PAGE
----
Case against Ukrainian investment banker sparks debate on economic security

Case against Ukrainian investment banker sparks debate on economic security
Prominent Ukrainian investment banker Igor Mazepa has been released after he was arrested on charges of illegally privatising land. His arrest has sparked a lively debate on the need for economic security. / bne IntelliNews
By Ben Aris in Berlin January 25, 2024

Prominent Ukrainian investment banker Igor Mazepa, founder and CEO of Concorde Capital investment company, was released from a pre-trial detention facility after posting bail, Ukrainian media reported on January 24.

"Businessman and Concorde Capital investment company owner Igor Mazepa has been released from pre-trial detention on bail," Interfax Ukraine reports.

Mazepa was arrested on January 19 on suspicion of illegally seizing the land belonging to the Hydroelectric Power Plant's facilities by bribing officials to change the status of the land from industrial to agricultural thus allowing it to be sold. The court ruled that Mazepa should be kept in pre-trial detention until February 27 and set bail at UAH350mn ($9.3mn).

A well-known and widely respected businessman, Mazepa’s arrest caused tensions between Ukrainian businesspeople and authorities. He was released after a court ruled to reduce his bail to UAH21mn ($560,000), according to reports.

The arrest ignited a contentious debate surrounding the country's pursuit of justice and the rule of law, as Ukrainian President Volodymyr Zelenskiy begins to crack down on the oligarchs as well as corrupt business practices. As bne IntelliNews has reported, Ukraine still has a bad corruption problem.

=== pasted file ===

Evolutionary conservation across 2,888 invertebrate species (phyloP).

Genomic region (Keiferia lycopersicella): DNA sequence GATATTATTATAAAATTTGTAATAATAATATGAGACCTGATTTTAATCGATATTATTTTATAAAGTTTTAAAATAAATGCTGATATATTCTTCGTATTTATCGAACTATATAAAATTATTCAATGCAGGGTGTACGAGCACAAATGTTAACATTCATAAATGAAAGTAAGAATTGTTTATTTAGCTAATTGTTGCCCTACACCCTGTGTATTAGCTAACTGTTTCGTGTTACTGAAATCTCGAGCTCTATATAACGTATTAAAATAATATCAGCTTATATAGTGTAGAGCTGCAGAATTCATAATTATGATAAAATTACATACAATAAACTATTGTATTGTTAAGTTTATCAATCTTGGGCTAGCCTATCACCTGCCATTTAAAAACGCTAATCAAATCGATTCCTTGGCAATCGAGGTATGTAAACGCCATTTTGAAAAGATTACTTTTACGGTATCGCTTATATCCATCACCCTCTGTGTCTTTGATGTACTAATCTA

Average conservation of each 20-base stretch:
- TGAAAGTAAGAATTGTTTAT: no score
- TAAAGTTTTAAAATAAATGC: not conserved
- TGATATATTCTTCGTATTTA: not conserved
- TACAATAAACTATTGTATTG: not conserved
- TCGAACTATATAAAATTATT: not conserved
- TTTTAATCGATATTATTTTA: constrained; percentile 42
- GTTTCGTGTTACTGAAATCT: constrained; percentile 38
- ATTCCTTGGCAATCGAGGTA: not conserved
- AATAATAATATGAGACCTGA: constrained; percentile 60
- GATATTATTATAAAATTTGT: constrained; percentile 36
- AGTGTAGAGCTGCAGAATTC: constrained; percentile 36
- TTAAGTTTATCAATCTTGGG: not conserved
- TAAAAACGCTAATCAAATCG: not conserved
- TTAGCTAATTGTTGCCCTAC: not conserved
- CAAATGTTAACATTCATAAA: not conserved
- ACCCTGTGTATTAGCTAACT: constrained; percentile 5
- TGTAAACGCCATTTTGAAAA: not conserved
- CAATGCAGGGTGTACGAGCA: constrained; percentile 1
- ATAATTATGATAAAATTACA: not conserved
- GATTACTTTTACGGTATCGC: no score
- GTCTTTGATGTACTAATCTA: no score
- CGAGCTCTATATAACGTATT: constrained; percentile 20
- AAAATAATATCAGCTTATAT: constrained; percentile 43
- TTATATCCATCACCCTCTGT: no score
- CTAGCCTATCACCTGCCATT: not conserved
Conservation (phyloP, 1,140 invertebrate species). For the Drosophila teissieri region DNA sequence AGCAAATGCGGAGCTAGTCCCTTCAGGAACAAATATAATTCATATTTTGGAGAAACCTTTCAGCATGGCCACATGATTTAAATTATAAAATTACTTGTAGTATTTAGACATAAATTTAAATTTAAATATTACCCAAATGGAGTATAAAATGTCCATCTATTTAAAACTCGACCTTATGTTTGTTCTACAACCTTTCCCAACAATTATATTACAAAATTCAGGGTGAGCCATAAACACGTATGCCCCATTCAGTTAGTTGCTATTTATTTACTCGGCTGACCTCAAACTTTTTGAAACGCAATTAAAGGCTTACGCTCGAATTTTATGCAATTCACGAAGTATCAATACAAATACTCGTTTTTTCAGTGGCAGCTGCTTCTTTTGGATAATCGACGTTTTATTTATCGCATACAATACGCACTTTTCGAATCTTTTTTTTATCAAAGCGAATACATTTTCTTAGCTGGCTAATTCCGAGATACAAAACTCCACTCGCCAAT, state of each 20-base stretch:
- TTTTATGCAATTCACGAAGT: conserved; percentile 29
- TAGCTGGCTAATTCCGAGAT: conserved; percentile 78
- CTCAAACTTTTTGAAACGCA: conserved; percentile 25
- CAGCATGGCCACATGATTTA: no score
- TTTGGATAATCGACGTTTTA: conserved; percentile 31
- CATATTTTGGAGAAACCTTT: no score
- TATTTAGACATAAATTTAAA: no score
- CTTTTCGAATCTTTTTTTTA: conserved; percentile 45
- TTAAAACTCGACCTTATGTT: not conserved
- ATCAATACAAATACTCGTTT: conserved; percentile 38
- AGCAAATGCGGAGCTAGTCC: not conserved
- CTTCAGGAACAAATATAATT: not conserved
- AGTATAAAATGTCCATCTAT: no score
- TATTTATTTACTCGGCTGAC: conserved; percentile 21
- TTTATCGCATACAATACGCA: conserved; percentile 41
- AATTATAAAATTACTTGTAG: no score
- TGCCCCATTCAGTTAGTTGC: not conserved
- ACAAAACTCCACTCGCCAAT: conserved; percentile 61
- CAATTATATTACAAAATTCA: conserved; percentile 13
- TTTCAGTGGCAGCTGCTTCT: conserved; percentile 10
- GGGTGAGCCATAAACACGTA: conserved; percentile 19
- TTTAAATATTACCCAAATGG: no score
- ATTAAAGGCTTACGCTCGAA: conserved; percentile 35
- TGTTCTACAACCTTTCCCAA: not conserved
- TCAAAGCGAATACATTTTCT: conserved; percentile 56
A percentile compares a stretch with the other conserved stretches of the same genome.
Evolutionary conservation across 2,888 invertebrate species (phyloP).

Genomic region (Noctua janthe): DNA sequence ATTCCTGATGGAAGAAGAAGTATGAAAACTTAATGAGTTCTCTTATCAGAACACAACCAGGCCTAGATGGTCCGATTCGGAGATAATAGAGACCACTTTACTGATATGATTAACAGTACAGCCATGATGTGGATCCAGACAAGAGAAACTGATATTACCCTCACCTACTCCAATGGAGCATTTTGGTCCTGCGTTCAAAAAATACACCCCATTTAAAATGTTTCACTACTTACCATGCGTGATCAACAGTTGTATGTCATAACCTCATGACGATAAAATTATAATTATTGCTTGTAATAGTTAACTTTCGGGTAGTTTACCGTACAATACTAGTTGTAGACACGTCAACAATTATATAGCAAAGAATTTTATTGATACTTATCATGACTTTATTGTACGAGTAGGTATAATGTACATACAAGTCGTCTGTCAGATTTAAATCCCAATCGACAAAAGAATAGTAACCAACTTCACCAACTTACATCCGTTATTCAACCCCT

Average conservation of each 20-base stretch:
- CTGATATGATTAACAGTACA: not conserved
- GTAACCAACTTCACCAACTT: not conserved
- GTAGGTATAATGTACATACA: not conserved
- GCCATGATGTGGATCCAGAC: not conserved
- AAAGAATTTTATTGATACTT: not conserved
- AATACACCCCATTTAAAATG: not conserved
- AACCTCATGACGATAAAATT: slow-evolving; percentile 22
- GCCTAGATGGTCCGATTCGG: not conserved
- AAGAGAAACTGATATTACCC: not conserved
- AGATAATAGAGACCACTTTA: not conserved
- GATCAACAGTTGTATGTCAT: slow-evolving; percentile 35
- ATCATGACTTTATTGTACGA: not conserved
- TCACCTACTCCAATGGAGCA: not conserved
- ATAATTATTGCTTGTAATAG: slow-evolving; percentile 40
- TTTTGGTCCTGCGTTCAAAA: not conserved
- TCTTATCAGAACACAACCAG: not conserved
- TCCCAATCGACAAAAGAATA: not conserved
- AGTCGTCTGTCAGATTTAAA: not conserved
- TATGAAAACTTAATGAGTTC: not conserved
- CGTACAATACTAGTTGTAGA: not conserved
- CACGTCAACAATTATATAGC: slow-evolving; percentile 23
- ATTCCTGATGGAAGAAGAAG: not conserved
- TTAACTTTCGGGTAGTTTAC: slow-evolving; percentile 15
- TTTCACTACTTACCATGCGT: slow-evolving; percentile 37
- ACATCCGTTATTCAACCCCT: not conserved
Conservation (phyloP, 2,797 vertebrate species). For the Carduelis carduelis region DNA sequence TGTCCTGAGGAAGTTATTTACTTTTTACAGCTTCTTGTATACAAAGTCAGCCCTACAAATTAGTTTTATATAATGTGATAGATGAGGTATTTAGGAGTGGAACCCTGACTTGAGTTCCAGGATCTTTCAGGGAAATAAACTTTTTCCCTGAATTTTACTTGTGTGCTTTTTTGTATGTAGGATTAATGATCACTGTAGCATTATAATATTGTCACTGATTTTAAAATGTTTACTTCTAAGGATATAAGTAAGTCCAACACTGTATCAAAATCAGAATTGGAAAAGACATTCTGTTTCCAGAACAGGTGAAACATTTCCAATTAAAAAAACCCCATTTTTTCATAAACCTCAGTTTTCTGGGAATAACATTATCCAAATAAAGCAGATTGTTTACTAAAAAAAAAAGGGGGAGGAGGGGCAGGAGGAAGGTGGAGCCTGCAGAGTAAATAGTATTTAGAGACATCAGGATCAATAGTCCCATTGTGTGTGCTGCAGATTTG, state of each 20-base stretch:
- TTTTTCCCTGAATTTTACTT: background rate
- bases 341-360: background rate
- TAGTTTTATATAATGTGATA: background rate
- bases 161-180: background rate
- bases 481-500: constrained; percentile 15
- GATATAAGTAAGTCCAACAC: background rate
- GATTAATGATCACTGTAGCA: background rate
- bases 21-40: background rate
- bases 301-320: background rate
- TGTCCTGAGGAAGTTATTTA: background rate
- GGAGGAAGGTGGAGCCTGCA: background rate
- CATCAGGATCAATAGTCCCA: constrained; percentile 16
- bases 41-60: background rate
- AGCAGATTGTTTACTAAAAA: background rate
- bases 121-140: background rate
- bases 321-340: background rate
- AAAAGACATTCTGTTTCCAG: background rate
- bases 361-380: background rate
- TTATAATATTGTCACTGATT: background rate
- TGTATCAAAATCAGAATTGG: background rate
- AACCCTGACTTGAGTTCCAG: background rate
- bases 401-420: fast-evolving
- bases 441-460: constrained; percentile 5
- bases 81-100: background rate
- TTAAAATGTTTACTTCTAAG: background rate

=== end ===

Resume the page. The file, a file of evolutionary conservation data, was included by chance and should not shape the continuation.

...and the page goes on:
“With this letter, we inform you that Concorde Capital is continuing to function without interruptions despite pressure against its head Igor Mazepa, and despite aggressive search in the company’s premises that the law enforcement bodies made on January 18,” Concorde Capital said in a letter emailed to bne IntelliNews.

“We relate the groundless pressure to Mazepa’s public activity and his criticism of dubious methods which Ukraine law enforcement bodies are using increasingly actively against local business. And we are glad to inform you that the government has recently committed to address this criticism,” the letter continued.

The oligarch Ihor Kolomoisky will remain in custody until March 2, with bail set at UAH2.65bn ($71mn), it was reported on January 22. Kolomoisky is the highest profile oligarch to ever be arrested and was charged with embezzling $250mn from his PrivatBank that was nationalised in 2016 after a $5bn hole was found in its balance sheet. Still in pre-trial detention since September, observers are watching closely to see if such a powerful oligarch will be actually sent to a trial and jailed.

Mazepa is a much more respectable businessman and Concorde Capital has been a leading investment bank in Ukraine for years alongside its larger peer Dragon Capital.

“The recent arrest of [Mazepa], a notable businessman in Ukraine, highlights the intricate and tough battle for justice and the rule of law. This is particularly challenging when the law enforcement agencies, even newly formed, are themselves viewed with suspicion,” Tymofiy Mylovanov, rector of the Kyiv School of Economics (KSE) and former economics minister, said in a social media post.